. In 1984, scholar Wilfred H. Kesterton described the ''Star'' as "perpetually indignant" because of its social consciousness. When Atkinson's son Joseph Story Atkinson became president of the ''Star'' in 1957, he said, "From its inception in 1892, the ''Star'' has been a champion of social and economic reform, a defender of minority rights, a foe of discrimination, a friend of organized labour and a staunch advocate of Canadian nationhood." Another of the "Atkinson principles" has been a "strong, united and independent Canada"; in a 1927 editorial, the paper wrote, "We believe in the British connection as much as anybody does but on a self-respecting basis of equality, of citizenship, and not on the old basis of one country belonging to the other." The paper was historically wary of American influence, and during the debates over the
North American Free Trade Agreement The North American Free Trade Agreement (NAFTA; es, Tratado de Libre Comercio de América del Norte, TLCAN; french: Accord de libre-échange nord-américain, ALÉNA) was an agreement signed by Canada Canada is a country in the north ...
, the paper was frequently critical of
free trade Free trade is a trade policy A commercial policy (also referred to as a trade policy or international trade policy) is a government's policy governing international trade International trade is the exchange of capital, goods, and servic ...
and expressed concerns about Canadian sovereignty. The paper has been traditionally supportive of official bilingualism and maintaining Canadian unity in opposition to Quebec separatism. In the 1980s, Michael Farber wrote in the ''
Montreal Gazette The ''Montreal Gazette'', formerly titled ''The Gazette'', is the only English-language daily newspaper published in Montreal Montreal ( ; officially Montréal, ) is the second-most populous city in Canada Canada is a country in t ...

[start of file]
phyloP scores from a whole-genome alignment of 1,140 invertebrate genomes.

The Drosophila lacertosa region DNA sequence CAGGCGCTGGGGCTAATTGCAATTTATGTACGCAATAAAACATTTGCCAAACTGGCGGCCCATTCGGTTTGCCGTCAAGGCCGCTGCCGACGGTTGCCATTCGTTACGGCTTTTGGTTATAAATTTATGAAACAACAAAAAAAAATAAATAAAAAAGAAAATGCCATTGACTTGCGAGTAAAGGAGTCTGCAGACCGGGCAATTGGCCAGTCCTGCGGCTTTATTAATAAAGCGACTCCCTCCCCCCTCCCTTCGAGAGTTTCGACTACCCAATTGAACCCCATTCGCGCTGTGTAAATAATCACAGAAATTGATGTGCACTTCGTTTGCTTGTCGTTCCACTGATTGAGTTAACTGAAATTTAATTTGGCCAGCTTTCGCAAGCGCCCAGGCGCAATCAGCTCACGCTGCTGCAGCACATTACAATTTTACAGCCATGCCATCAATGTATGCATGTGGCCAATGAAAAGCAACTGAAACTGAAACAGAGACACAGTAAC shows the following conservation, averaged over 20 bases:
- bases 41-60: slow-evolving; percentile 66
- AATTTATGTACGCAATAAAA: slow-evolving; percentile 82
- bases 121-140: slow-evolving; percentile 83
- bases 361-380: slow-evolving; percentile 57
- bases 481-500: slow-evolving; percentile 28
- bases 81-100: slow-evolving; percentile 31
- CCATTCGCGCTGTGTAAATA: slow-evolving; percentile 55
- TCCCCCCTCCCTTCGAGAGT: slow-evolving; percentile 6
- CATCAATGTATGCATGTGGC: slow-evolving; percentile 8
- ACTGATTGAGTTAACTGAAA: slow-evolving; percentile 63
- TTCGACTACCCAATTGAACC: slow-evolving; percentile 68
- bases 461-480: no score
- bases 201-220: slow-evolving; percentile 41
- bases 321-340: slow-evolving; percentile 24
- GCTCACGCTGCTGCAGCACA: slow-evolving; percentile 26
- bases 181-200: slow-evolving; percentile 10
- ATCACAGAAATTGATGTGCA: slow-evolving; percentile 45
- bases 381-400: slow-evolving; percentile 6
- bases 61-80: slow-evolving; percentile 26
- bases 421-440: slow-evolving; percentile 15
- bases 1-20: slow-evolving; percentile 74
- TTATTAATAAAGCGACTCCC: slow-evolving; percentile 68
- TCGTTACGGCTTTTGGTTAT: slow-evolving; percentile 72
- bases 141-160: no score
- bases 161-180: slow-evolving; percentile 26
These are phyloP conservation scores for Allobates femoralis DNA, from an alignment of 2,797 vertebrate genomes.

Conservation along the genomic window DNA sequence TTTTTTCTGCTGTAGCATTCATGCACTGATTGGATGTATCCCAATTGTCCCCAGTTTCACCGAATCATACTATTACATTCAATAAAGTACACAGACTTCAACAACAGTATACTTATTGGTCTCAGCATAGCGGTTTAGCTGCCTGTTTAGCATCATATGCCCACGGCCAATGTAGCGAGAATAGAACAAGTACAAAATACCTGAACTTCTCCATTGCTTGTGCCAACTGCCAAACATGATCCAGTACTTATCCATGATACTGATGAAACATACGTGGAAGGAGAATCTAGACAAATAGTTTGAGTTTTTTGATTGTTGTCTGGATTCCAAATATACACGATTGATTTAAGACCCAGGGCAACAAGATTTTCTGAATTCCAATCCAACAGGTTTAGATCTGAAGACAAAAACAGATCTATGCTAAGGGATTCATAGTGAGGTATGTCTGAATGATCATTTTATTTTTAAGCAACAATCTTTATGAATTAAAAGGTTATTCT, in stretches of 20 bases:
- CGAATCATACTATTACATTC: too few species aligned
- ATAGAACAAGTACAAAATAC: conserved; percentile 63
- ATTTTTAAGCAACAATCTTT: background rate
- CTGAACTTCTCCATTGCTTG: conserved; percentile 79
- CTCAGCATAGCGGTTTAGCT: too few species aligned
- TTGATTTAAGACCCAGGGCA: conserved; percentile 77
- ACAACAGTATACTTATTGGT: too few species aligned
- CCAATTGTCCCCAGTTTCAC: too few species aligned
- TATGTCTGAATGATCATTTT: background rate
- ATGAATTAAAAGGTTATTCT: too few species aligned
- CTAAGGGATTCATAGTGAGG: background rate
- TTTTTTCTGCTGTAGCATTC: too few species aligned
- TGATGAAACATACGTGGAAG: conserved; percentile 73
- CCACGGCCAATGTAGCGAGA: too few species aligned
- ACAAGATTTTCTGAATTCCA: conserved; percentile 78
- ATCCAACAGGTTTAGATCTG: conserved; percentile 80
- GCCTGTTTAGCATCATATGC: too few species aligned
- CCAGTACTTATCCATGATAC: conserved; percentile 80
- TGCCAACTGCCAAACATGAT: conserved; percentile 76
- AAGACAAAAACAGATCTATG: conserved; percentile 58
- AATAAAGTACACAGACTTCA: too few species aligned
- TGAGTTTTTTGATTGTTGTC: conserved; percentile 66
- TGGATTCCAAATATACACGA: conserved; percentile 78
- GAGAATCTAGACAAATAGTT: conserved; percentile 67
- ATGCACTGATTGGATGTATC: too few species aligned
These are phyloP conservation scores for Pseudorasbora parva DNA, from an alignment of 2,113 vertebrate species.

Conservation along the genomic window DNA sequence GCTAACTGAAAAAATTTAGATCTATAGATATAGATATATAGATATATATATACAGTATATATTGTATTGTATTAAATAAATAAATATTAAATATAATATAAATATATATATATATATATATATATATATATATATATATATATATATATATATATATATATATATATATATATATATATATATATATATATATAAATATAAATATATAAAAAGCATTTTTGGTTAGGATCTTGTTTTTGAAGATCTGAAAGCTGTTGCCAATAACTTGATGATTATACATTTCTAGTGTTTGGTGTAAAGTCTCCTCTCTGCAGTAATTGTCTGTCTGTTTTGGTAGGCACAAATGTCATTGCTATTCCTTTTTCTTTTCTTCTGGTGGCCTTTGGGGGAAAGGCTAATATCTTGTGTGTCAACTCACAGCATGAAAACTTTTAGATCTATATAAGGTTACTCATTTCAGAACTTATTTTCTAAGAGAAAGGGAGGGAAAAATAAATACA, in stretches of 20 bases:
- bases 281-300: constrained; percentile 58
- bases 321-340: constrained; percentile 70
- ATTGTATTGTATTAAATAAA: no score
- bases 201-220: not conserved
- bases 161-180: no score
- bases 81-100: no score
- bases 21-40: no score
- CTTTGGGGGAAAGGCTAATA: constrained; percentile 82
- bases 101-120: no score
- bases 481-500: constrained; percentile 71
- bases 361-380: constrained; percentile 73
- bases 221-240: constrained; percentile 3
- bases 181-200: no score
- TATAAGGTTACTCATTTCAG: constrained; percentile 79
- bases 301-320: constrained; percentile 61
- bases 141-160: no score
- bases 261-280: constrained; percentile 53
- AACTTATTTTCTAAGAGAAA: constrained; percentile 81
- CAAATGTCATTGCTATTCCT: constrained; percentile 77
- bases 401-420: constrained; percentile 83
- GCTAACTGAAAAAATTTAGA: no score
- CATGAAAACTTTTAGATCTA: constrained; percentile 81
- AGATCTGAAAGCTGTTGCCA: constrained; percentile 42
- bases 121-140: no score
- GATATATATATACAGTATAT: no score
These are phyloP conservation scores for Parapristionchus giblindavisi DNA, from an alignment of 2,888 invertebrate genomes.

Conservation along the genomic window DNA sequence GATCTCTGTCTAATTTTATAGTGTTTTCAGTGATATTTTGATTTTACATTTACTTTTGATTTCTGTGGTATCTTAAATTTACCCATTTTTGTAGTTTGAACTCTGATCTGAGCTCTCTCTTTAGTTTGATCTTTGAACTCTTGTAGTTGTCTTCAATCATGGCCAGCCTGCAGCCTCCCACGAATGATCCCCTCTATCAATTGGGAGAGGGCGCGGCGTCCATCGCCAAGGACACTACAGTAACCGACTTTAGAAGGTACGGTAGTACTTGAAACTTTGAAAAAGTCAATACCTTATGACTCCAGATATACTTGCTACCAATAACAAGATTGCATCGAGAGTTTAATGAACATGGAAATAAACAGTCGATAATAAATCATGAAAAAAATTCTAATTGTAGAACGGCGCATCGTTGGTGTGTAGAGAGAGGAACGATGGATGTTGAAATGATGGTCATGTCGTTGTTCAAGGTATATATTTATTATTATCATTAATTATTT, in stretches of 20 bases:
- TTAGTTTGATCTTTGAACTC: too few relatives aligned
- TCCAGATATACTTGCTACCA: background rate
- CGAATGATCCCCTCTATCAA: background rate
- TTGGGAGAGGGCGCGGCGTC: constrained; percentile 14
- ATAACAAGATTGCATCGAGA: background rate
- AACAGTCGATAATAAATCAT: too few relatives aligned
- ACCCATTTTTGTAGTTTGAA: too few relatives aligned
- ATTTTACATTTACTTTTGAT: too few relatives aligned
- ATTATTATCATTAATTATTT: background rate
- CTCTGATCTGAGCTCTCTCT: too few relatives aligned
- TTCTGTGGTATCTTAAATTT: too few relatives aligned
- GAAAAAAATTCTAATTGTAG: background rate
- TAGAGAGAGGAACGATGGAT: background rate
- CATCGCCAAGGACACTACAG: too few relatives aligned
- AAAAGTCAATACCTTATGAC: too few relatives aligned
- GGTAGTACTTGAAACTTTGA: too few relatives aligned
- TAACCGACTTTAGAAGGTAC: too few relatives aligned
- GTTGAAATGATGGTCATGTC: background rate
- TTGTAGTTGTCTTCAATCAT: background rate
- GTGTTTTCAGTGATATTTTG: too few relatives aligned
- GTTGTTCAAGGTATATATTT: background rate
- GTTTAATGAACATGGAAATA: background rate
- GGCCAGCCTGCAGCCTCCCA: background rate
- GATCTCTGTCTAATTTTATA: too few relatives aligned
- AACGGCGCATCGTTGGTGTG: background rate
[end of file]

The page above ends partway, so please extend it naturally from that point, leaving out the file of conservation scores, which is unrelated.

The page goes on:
'' that the ''Star''s coverage was Toronto-centric to the point that any story was said to carry an explanation as to "What it means to
Metro Metro, short for metropolitan, may refer to: Geography * Metro (city), a city in Indonesia * A metropolitan area A metropolitan area or metro is a region consisting of a densely populated core city, urban core and its less-populated surro ...
." Conversely, Canadian sociologist Elke Winter wrote in 2011 that the ''Toronto Star'' was less "Toronto-centric" than its rival, ''The Globe and Mail'', writing that the ''Star'' "consciously reports for and from Canada's most multicultural city" and catered to a diverse readership.


Election endorsements

In the 50 years to 1972, the ''Star'' endorsed the
Liberal Party The Liberal Party is any of many political parties A political party is an organization that coordinates candidates to compete in a particular country's elections. It is common for the members of a party to hold similar ideas about politics, ...
in each federal general election.Kathy English
Why do newspapers endorse?
''Toronto Star'' (October 11, 2008).
In the fifteen federal elections between 1968 and 2019, the ''Star'' has endorsed the Liberal Party eleven times, the
New Democratic Party The New Democratic Party (NDP; french: Nouveau Parti démocratique, NPD) is a social democratic Social democracy is a political Politics (from , ) is the set of activities that are associated with Decision-making, making decisions in ...

New Democratic Party